Once the middle-stage is reached, the symptoms become more severe, oftentimes causing the affected person to become confused or even refuse to eat for a period of time. This is caused by damage to the nerve cells within the brain. This is the longest stage of Alzheimer’s and can last for a multitude of years.

Once Alzheimer’s disease reaches its late-stage, the person afflicted with the disease will require around-the-clock care and will display a severe degradation of cognitive and memory skills.

Alzheimer’s is one of the most severe causes of dementia. However, if the memory and cognitive issues that are experienced can be attributed to some other cause, it’s possible for the symptoms to be improved or reversed.

Causes of dementia are divided into three basic groups; those of progressive types, those that are simply linked to the syndrome, and those that are wholly reversible.

The conditions related to dementia that can be effectively reversed include infections, immune disorders, nutritional deficiencies, subdural hematomas, and even adverse reactions to medications. For instance, dehydration can cause some of the symptoms that appear with this syndrome. The most important thing for you to do if you suspect that yourself or someone close to you is suffering from one of these conditions is to actually seek medical care to identify what exactly you’re suffering from.

For those that have been diagnosed with dementia or Alzheimer’s disease, Maplewood of Sauk Prairie provides a wonderful center of hope.  Our facility offers amazing care including skilled nursing, memory care activities, physical therapy, social activities and a strong network of resources for the family.  Feel free to contact us at 608-643-3383 to speak with us about our Alzheimer’s and dementia programs.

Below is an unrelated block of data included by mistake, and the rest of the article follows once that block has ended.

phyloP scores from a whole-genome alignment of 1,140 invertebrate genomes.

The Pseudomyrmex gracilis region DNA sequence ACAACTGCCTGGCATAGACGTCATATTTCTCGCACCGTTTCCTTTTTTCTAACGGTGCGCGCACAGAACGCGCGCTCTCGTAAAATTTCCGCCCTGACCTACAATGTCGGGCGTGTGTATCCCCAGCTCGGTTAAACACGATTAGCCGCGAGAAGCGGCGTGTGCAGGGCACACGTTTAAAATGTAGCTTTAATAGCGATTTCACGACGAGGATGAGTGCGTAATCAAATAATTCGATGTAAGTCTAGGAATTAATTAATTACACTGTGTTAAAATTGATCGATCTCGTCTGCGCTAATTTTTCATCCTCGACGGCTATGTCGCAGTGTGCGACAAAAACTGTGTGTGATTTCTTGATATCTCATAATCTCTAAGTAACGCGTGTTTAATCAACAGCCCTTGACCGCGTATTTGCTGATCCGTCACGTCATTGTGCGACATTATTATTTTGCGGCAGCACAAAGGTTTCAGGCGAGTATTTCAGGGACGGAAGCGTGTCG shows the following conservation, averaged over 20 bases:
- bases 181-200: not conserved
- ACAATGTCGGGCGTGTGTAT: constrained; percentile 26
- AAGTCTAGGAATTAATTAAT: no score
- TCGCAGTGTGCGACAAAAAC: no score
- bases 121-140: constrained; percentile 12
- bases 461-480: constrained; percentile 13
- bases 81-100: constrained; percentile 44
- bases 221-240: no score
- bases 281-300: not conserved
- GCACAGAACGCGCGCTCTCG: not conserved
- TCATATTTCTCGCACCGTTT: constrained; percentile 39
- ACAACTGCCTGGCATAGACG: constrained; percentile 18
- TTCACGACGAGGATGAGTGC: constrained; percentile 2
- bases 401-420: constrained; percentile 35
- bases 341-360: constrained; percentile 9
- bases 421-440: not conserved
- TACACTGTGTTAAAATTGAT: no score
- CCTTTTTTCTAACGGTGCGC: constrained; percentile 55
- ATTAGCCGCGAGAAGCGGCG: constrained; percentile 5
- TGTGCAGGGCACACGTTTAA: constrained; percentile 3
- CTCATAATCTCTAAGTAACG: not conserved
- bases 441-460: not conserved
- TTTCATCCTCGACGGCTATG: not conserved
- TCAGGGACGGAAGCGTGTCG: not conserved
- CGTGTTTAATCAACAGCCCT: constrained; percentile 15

Life Following a Stroke

strokeBecause strokes affect your brain, one of the most complex parts of your body, no two people have exactly the same effects after a stroke. Strokes may impede your ability to walk, talk, eat, interact with others, or some combination of those activities.

Strokes alter basic daily functioning, which can make returning to normal life after a stroke frustrating and difficult. Every person will go through a different recovery process, and some will recover more completely than others. However, we’ve listed a few common steps that stroke survivors and their loved ones may take after a stroke.

Identifying the Challenges
Some challenges that come with a stroke may be obvious to everyone, such as losing the ability to walk. Other challenges, however, may be more difficult to spot and more emotionally charged for family members. Some people experience personality changes after a stroke, like becoming more careless and forgetful or more irritable and depressed. These emotional challenges can cause strains in their relationships, but can become easier to deal with when loved ones recognize that they are results of the stroke. Talking to your doctor or another professional may help you identify these types of challenges.

Looking for Support